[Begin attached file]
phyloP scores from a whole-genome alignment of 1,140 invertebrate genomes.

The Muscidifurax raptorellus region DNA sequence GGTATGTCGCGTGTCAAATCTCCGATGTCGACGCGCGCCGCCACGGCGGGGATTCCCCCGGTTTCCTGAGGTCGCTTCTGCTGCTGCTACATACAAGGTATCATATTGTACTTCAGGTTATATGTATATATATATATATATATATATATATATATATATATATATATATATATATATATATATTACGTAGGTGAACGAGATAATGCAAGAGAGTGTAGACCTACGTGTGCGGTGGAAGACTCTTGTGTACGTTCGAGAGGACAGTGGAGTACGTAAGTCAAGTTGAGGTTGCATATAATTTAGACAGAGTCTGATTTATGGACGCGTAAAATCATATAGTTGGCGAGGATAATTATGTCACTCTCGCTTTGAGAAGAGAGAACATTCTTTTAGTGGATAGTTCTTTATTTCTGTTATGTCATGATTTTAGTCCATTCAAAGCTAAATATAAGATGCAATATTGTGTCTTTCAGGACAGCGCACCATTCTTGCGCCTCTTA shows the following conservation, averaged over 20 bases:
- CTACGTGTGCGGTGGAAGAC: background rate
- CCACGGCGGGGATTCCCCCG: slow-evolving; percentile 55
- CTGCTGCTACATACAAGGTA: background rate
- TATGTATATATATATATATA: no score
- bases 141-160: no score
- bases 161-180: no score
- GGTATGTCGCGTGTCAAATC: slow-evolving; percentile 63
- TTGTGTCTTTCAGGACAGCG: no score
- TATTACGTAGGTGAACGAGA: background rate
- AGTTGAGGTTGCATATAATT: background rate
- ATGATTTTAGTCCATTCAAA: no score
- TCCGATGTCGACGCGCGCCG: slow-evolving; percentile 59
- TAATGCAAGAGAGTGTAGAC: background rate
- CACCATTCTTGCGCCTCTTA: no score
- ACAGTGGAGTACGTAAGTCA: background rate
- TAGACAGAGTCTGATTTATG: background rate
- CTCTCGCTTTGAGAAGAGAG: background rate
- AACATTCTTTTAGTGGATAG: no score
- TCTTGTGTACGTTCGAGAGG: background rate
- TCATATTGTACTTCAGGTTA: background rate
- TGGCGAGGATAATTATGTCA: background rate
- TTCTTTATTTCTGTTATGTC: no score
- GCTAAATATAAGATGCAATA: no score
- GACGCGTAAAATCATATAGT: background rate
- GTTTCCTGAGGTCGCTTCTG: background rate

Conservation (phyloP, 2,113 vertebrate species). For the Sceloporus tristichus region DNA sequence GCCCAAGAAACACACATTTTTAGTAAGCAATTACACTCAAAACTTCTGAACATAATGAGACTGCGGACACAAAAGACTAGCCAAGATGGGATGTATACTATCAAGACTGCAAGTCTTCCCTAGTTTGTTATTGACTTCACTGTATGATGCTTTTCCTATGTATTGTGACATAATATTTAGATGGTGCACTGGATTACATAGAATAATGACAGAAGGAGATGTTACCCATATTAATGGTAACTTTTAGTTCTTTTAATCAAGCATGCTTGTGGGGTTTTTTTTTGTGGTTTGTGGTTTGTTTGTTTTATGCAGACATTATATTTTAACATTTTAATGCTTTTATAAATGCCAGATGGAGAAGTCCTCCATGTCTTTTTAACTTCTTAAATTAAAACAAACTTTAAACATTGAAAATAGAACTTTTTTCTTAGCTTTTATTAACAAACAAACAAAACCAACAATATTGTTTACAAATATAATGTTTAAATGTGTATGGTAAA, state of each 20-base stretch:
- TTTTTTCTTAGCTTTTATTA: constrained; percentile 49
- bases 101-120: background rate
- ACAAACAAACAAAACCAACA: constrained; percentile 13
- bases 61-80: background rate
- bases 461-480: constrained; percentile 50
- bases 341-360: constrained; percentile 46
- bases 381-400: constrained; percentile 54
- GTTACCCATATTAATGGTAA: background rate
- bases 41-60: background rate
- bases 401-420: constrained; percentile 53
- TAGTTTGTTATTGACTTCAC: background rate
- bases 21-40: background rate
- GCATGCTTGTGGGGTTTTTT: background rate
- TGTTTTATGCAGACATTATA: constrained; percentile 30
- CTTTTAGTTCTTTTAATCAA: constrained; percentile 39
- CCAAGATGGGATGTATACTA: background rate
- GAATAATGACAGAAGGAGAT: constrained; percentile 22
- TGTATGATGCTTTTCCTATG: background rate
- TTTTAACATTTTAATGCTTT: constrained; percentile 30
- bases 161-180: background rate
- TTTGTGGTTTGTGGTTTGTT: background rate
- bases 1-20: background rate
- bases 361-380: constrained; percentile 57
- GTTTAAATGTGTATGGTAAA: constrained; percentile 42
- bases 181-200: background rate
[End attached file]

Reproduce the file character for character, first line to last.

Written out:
phyloP scores from a whole-genome alignment of 1,140 invertebrate genomes.

The Muscidifurax raptorellus region DNA sequence GGTATGTCGCGTGTCAAATCTCCGATGTCGACGCGCGCCGCCACGGCGGGGATTCCCCCGGTTTCCTGAGGTCGCTTCTGCTGCTGCTACATACAAGGTATCATATTGTACTTCAGGTTATATGTATATATATATATATATATATATATATATATATATATATATATATATATATATATATATTACGTAGGTGAACGAGATAATGCAAGAGAGTGTAGACCTACGTGTGCGGTGGAAGACTCTTGTGTACGTTCGAGAGGACAGTGGAGTACGTAAGTCAAGTTGAGGTTGCATATAATTTAGACAGAGTCTGATTTATGGACGCGTAAAATCATATAGTTGGCGAGGATAATTATGTCACTCTCGCTTTGAGAAGAGAGAACATTCTTTTAGTGGATAGTTCTTTATTTCTGTTATGTCATGATTTTAGTCCATTCAAAGCTAAATATAAGATGCAATATTGTGTCTTTCAGGACAGCGCACCATTCTTGCGCCTCTTA shows the following conservation, averaged over 20 bases:
- CTACGTGTGCGGTGGAAGAC: background rate
- CCACGGCGGGGATTCCCCCG: slow-evolving; percentile 55
- CTGCTGCTACATACAAGGTA: background rate
- TATGTATATATATATATATA: no score
- bases 141-160: no score
- bases 161-180: no score
- GGTATGTCGCGTGTCAAATC: slow-evolving; percentile 63
- TTGTGTCTTTCAGGACAGCG: no score
- TATTACGTAGGTGAACGAGA: background rate
- AGTTGAGGTTGCATATAATT: background rate
- ATGATTTTAGTCCATTCAAA: no score
- TCCGATGTCGACGCGCGCCG: slow-evolving; percentile 59
- TAATGCAAGAGAGTGTAGAC: background rate
- CACCATTCTTGCGCCTCTTA: no score
- ACAGTGGAGTACGTAAGTCA: background rate
- TAGACAGAGTCTGATTTATG: background rate
- CTCTCGCTTTGAGAAGAGAG: background rate
- AACATTCTTTTAGTGGATAG: no score
- TCTTGTGTACGTTCGAGAGG: background rate
- TCATATTGTACTTCAGGTTA: background rate
- TGGCGAGGATAATTATGTCA: background rate
- TTCTTTATTTCTGTTATGTC: no score
- GCTAAATATAAGATGCAATA: no score
- GACGCGTAAAATCATATAGT: background rate
- GTTTCCTGAGGTCGCTTCTG: background rate

Conservation (phyloP, 2,113 vertebrate species). For the Sceloporus tristichus region DNA sequence GCCCAAGAAACACACATTTTTAGTAAGCAATTACACTCAAAACTTCTGAACATAATGAGACTGCGGACACAAAAGACTAGCCAAGATGGGATGTATACTATCAAGACTGCAAGTCTTCCCTAGTTTGTTATTGACTTCACTGTATGATGCTTTTCCTATGTATTGTGACATAATATTTAGATGGTGCACTGGATTACATAGAATAATGACAGAAGGAGATGTTACCCATATTAATGGTAACTTTTAGTTCTTTTAATCAAGCATGCTTGTGGGGTTTTTTTTTGTGGTTTGTGGTTTGTTTGTTTTATGCAGACATTATATTTTAACATTTTAATGCTTTTATAAATGCCAGATGGAGAAGTCCTCCATGTCTTTTTAACTTCTTAAATTAAAACAAACTTTAAACATTGAAAATAGAACTTTTTTCTTAGCTTTTATTAACAAACAAACAAAACCAACAATATTGTTTACAAATATAATGTTTAAATGTGTATGGTAAA, state of each 20-base stretch:
- TTTTTTCTTAGCTTTTATTA: constrained; percentile 49
- bases 101-120: background rate
- ACAAACAAACAAAACCAACA: constrained; percentile 13
- bases 61-80: background rate
- bases 461-480: constrained; percentile 50
- bases 341-360: constrained; percentile 46
- bases 381-400: constrained; percentile 54
- GTTACCCATATTAATGGTAA: background rate
- bases 41-60: background rate
- bases 401-420: constrained; percentile 53
- TAGTTTGTTATTGACTTCAC: background rate
- bases 21-40: background rate
- GCATGCTTGTGGGGTTTTTT: background rate
- TGTTTTATGCAGACATTATA: constrained; percentile 30
- CTTTTAGTTCTTTTAATCAA: constrained; percentile 39
- CCAAGATGGGATGTATACTA: background rate
- GAATAATGACAGAAGGAGAT: constrained; percentile 22
- TGTATGATGCTTTTCCTATG: background rate
- TTTTAACATTTTAATGCTTT: constrained; percentile 30
- bases 161-180: background rate
- TTTGTGGTTTGTGGTTTGTT: background rate
- bases 1-20: background rate
- bases 361-380: constrained; percentile 57
- GTTTAAATGTGTATGGTAAA: constrained; percentile 42
- bases 181-200: background rate